For decades, this was the status quo. But I too held the vision shared by many vendors here today – including the Market Vendors Association – of a safer, more resilient, and more commercially-empowering marketplace for Rakiraki. And now we’ve turned the setback of Winston’s destruction into the opportunity to make that vision a reality.
With 320 stalls, 30 beds, and ample washrooms and showers, this market was designed not just as a more attractive, well-lit space for customers to shop, but as a second home for our vendors in the hours before it opens and after it closes. By providing a hygienic environment, reliable services and a safe place for vendors who have traveled long distances to rest their heads, this market will do more than support livelihoods – it will uplift lives.
This market does more than grant vendors a secure night’s sleep in clean facilities; it is a powerful platform for empowering Fijian women. It helps women vendors not only to start new small businesses, but tap into the full potential of their ventures through on-site training and mentoring. Across Fiji, we’re building an entire network of modern marketplaces, including markets and mini-markets that lifts Fijian commerce to the same operating standard found in advanced economies.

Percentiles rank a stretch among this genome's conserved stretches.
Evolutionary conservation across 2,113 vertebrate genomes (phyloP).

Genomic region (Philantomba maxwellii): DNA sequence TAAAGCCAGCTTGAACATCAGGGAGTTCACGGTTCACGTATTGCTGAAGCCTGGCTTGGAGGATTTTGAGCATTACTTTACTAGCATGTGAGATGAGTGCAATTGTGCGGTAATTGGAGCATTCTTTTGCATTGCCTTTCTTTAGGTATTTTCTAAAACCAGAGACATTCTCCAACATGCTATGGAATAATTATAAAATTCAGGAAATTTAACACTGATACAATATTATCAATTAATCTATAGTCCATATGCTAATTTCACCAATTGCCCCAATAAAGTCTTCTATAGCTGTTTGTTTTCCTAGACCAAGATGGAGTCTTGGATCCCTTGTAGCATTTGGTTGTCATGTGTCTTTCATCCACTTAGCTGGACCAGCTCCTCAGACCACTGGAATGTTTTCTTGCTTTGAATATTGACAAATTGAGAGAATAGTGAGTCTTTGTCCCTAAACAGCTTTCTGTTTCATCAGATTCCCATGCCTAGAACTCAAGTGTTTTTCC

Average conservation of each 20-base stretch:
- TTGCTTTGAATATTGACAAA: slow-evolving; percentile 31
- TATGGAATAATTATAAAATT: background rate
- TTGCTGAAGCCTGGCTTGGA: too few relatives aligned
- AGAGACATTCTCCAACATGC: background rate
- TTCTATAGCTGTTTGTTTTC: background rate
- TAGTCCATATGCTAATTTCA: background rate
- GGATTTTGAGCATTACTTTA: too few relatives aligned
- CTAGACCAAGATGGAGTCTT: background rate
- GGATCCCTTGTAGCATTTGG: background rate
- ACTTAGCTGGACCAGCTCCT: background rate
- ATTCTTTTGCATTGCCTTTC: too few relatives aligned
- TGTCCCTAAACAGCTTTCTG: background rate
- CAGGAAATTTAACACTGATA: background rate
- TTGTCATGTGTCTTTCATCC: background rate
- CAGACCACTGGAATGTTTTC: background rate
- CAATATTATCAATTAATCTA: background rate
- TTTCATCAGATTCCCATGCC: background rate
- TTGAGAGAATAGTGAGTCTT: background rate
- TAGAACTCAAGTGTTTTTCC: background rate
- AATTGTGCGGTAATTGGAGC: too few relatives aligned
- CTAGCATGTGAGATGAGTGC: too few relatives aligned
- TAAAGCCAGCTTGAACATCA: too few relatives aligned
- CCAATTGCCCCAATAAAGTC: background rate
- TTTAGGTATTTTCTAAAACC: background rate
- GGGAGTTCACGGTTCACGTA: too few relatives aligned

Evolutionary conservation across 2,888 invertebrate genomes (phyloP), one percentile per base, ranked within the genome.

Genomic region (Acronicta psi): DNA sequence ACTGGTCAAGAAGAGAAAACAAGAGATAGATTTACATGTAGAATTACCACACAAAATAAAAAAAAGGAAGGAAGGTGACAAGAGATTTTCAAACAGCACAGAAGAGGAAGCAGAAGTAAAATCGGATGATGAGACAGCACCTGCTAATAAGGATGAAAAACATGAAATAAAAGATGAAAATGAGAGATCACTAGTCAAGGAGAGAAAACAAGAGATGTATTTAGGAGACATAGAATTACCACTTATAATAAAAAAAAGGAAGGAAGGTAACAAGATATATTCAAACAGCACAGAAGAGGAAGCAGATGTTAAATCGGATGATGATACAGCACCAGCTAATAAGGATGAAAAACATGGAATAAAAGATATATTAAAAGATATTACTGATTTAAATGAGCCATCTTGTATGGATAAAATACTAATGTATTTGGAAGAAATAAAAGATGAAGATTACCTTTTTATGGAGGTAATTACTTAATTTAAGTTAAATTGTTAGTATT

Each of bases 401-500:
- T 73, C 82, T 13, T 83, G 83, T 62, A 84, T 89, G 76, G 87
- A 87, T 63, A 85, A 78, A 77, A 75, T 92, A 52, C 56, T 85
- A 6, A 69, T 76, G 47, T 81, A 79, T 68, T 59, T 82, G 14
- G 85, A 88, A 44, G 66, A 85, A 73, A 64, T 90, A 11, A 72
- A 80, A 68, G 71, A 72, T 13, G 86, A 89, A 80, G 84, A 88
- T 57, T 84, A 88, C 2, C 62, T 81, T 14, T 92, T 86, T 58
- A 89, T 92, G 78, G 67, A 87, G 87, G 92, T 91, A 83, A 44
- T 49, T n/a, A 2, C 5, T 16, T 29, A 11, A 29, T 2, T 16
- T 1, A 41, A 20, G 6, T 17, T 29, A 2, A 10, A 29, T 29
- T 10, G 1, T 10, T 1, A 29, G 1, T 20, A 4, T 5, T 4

As these new facilities open, we must close the door on the old ways of informal selling. The vendors already selling within the walls of this market should be commended, the remaining vendors in the Rakiraki area must end their selling in informal stalls and make the move to this new facility. It’s not safe, it’s not hygienic, and it’s not legal. Instead, put this market to use; it is where your business ought to run in a modern economy.